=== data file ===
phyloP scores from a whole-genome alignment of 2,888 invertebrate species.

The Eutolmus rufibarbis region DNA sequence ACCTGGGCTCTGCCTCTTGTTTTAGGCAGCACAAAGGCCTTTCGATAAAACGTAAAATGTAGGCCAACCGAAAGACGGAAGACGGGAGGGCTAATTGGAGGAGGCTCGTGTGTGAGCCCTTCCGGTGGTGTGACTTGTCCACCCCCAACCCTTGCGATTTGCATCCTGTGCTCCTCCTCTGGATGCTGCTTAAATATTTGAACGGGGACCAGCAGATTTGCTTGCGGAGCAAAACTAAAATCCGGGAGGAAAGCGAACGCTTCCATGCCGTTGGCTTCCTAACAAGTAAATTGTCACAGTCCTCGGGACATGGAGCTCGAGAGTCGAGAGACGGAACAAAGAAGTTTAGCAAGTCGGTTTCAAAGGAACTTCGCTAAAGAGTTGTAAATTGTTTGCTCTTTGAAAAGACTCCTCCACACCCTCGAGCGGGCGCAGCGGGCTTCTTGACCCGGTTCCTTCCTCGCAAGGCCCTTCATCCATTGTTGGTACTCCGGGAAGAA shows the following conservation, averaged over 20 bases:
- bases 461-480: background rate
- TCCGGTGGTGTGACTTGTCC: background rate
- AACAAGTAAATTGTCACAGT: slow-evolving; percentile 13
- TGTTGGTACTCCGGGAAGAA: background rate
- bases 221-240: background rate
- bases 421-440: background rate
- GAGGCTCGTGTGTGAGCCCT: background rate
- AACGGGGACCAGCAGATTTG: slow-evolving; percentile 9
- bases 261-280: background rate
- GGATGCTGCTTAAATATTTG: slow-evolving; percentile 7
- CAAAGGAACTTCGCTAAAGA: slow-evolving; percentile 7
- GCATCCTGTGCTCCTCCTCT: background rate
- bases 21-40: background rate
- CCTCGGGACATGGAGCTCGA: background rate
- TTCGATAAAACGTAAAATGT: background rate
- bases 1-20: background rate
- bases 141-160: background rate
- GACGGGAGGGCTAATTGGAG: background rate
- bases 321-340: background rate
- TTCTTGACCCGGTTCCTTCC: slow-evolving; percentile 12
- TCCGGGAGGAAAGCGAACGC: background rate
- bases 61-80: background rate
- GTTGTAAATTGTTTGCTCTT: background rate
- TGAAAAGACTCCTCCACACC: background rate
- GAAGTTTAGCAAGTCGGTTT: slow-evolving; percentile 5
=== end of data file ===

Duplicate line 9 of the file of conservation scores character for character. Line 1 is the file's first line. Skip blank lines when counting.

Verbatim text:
- GAGGCTCGTGTGTGAGCCCT: background rate